In Massachusetts, several employees of the North Reading Dept. of Public Works have been put on administrative leave as investigations into possible illegal drug use continue, according to recent news reports.
On March 4, a 56-year-old man who is not an employee of the DPW was arrested on several charges including possession of a Class C substance, two counts of possession of a Class B substance with intent to distribute, four counts of possession of a Class B substance, possession of a Class D substance with intent to distribute, and more. Most of the charges pertain to oxycodone (Class B substance) and marijuana (Class D) substance, according to reports.
An investigation around the man, John McNeil, resulted in the arrest of a man who is employed at the DPW, 42-year-old Scott McDonough of Methuen. He is charged with possession of a Class B substance (oxycodone) and conspiracy to violate drug laws, according to police. Michael Gilleberto, North Reading’s town administrator, said that as a result of McDonough’s arrest, several employees had been placed on administrative leave pending the results of the investigations.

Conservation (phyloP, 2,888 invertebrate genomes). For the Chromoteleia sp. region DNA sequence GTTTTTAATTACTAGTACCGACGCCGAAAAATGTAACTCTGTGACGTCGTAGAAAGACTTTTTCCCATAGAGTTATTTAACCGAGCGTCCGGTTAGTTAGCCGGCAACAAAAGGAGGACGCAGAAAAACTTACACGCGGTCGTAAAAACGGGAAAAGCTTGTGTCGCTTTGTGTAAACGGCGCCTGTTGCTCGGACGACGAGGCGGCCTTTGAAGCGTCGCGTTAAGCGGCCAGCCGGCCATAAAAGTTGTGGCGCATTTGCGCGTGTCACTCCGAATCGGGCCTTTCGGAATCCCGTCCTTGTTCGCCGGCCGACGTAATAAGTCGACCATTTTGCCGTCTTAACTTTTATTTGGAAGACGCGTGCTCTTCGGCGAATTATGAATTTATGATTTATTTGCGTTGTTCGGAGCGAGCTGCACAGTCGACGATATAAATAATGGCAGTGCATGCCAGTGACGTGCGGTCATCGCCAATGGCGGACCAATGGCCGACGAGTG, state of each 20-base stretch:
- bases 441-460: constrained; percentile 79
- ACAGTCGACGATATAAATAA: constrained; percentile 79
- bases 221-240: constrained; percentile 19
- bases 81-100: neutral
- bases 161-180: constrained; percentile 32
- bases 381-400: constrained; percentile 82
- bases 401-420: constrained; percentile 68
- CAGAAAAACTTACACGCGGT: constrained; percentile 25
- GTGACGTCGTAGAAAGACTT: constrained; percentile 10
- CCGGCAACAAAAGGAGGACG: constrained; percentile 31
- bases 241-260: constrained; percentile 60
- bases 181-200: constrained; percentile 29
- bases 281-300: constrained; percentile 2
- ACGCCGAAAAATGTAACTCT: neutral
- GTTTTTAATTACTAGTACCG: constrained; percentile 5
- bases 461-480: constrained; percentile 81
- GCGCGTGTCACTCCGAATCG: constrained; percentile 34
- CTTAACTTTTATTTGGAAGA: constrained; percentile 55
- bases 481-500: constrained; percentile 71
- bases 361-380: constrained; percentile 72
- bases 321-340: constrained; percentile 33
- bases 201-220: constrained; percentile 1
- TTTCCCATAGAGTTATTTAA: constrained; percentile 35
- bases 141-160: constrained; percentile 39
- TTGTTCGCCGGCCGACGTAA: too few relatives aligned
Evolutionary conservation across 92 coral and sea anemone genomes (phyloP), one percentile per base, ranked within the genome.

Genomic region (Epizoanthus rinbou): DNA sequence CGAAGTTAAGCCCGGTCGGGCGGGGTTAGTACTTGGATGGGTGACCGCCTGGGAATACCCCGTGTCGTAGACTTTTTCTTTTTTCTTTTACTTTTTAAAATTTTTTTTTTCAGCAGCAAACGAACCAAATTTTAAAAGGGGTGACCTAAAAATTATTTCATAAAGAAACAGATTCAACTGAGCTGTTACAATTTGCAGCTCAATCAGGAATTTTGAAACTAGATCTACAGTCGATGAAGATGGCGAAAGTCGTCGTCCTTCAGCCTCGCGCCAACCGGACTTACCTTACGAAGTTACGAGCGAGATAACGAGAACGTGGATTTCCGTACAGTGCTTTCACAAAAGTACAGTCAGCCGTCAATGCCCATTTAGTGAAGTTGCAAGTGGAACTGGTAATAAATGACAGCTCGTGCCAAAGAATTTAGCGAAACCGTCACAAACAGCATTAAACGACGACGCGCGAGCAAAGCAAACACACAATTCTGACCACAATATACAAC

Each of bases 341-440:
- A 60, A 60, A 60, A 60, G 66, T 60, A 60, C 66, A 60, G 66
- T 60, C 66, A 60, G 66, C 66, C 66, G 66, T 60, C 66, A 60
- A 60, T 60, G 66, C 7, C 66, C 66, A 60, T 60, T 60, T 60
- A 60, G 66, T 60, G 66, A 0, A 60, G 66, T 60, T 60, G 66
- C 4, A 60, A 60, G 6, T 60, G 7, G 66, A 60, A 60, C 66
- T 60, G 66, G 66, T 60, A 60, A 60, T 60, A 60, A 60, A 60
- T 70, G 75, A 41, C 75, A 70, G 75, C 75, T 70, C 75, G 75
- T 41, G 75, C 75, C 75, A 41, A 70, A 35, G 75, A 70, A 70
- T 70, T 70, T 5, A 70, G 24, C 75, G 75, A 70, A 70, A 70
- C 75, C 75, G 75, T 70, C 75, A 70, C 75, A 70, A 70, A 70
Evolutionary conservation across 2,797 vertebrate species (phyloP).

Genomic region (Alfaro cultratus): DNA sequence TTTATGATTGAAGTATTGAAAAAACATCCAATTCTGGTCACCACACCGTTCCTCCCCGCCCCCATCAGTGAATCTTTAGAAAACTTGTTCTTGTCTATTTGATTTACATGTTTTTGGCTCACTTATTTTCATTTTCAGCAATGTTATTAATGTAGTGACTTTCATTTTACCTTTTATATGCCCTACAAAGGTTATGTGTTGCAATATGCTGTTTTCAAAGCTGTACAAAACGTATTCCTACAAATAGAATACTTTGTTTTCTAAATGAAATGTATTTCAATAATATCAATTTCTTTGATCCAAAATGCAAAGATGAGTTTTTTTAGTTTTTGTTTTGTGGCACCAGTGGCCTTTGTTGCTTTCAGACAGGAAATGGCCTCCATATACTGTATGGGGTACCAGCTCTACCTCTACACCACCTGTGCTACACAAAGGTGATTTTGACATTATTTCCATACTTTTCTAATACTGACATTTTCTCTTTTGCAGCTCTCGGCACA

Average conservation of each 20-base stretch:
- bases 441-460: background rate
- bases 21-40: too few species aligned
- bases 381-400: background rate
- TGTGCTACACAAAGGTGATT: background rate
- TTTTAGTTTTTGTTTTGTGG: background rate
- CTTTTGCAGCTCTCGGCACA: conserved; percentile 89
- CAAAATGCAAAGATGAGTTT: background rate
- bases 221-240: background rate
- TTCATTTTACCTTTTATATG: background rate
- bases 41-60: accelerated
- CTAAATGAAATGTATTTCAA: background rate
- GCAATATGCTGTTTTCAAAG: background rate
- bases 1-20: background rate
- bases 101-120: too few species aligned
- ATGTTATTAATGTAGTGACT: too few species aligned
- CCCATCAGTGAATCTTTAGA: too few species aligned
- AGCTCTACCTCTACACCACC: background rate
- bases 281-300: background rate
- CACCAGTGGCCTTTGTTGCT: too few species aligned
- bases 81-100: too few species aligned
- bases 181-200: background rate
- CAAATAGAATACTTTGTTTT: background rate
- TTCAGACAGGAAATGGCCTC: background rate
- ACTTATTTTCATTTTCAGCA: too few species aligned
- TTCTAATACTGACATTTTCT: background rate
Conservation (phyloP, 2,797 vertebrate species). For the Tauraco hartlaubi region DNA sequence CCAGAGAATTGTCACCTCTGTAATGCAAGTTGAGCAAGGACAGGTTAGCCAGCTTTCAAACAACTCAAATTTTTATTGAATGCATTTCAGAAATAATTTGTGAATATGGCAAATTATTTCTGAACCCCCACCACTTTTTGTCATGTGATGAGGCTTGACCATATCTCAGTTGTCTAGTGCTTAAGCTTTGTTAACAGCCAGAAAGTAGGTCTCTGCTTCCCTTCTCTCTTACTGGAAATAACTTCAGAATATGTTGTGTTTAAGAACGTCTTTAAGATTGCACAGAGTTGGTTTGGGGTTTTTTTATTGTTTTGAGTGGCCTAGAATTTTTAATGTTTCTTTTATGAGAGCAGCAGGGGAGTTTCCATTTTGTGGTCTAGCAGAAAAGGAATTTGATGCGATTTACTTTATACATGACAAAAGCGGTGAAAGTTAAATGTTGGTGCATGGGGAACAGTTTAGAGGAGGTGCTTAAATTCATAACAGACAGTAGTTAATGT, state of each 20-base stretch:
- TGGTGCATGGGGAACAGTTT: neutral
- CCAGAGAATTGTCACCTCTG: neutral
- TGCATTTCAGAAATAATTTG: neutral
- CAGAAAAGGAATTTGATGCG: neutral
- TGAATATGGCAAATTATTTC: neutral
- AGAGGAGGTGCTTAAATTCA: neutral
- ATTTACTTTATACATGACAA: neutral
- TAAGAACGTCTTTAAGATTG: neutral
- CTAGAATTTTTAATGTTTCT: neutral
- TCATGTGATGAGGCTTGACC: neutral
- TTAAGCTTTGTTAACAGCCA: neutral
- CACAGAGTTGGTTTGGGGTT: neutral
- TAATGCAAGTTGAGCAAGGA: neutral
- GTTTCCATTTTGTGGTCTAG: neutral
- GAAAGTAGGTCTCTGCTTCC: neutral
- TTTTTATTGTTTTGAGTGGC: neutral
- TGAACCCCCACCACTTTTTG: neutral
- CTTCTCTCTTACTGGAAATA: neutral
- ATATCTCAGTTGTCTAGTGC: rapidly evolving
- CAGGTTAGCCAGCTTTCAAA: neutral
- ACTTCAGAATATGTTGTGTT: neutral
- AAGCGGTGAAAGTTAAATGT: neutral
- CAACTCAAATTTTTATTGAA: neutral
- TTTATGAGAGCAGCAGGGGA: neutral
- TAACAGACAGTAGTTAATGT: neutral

The drug investigation began in February, and led investigators to McNeil’s home where they discovered cash, drugs, and drug paraphernalia. McNeil and McDonough were released on bail pending their next court appearance in early May.
Most people assume when someone is charged with a drug offense, it is in connection with cocaine, heroin, methamphetamines, marijuana, or “street” drugs. The abuse and addiction related to oxycodone is rapidly growing in our country, as people who are not prescribed these powerful painkillers often purchase them from others who have obtained them illegally to get high.
In Michigan, the possession of oxycodone that has not been prescribed to you could result in prison time, fines, a criminal record, and more. For example, possession of less than 50 grams could result in four years in prison and fines of as much as $25,000 if convicted. The more oxycodone in someone’s possession, the more serious the penalties.
Anyone in Lansing, Ann Arbor, or the Detroit metro who has been accused of illegally possessing oxycodone or selling, distributing, or delivering narcotic prescription drugs must consult with a capable Michigan drug crimes attorney immediately. Depending on the facts of your case and criminal history, there may be legal options that can help you avoid prison time and other punishment; should you go to trial, you must have a defense lawyer who will develop a solid defense strategy and fight vigorously to protect your freedom and future.